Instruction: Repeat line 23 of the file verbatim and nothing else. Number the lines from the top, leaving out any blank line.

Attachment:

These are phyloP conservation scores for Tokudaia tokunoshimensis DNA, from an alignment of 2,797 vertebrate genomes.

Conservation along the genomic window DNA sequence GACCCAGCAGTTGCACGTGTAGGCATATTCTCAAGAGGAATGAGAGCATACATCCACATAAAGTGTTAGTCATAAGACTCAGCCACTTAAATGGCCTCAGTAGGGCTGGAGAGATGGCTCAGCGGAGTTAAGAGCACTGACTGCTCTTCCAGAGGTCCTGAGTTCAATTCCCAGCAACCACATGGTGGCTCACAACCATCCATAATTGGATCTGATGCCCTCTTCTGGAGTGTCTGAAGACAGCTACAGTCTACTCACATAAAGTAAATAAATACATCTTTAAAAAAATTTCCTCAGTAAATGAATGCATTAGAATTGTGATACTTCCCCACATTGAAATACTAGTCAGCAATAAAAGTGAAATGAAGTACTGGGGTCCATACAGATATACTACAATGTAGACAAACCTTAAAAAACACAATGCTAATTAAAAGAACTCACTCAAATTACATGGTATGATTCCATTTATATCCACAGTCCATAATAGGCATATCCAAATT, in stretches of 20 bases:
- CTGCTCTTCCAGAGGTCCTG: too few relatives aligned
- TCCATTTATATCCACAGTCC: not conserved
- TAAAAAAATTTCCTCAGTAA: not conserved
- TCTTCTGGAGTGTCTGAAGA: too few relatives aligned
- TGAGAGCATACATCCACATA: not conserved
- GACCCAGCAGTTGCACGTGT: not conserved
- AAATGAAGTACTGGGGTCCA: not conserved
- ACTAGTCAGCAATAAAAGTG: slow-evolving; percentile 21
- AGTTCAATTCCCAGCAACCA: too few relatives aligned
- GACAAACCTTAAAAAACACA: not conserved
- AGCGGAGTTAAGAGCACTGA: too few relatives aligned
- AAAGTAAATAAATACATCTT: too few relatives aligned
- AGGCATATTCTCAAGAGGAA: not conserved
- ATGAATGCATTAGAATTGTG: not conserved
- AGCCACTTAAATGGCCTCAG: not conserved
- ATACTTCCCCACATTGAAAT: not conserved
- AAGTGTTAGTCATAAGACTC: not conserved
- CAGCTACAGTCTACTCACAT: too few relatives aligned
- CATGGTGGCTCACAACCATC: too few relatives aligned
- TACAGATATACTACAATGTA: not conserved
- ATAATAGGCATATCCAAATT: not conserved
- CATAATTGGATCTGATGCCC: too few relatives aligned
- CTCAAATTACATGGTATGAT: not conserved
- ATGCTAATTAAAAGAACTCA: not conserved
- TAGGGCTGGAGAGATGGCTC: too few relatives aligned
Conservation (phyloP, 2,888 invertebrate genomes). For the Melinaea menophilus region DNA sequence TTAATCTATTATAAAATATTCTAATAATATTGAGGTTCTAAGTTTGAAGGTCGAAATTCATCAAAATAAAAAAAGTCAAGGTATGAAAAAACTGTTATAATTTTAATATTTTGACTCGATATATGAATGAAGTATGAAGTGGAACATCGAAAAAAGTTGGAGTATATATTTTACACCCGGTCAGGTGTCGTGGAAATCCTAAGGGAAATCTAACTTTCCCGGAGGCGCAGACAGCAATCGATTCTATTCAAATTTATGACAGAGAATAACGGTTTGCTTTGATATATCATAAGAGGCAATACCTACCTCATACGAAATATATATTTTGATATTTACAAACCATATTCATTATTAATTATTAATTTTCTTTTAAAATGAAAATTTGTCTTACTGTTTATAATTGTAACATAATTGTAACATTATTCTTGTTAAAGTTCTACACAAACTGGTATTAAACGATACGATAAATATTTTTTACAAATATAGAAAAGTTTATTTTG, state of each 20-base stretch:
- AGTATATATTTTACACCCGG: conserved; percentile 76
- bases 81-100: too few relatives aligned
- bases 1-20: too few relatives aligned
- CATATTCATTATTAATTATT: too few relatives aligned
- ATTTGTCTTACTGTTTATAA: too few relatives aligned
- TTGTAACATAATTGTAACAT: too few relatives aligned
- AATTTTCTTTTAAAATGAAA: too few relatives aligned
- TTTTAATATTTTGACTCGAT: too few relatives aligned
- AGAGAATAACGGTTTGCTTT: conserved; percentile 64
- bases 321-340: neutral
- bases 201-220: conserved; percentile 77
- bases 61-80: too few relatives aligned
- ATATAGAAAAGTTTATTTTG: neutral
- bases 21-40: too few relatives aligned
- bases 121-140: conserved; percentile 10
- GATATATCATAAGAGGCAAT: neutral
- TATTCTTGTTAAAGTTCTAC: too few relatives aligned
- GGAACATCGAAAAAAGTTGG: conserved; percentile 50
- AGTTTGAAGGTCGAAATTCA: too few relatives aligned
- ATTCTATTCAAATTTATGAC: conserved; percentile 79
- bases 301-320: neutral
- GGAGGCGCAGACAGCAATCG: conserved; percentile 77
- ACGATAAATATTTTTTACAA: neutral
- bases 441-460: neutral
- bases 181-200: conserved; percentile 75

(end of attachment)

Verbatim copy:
- ATAATAGGCATATCCAAATT: not conserved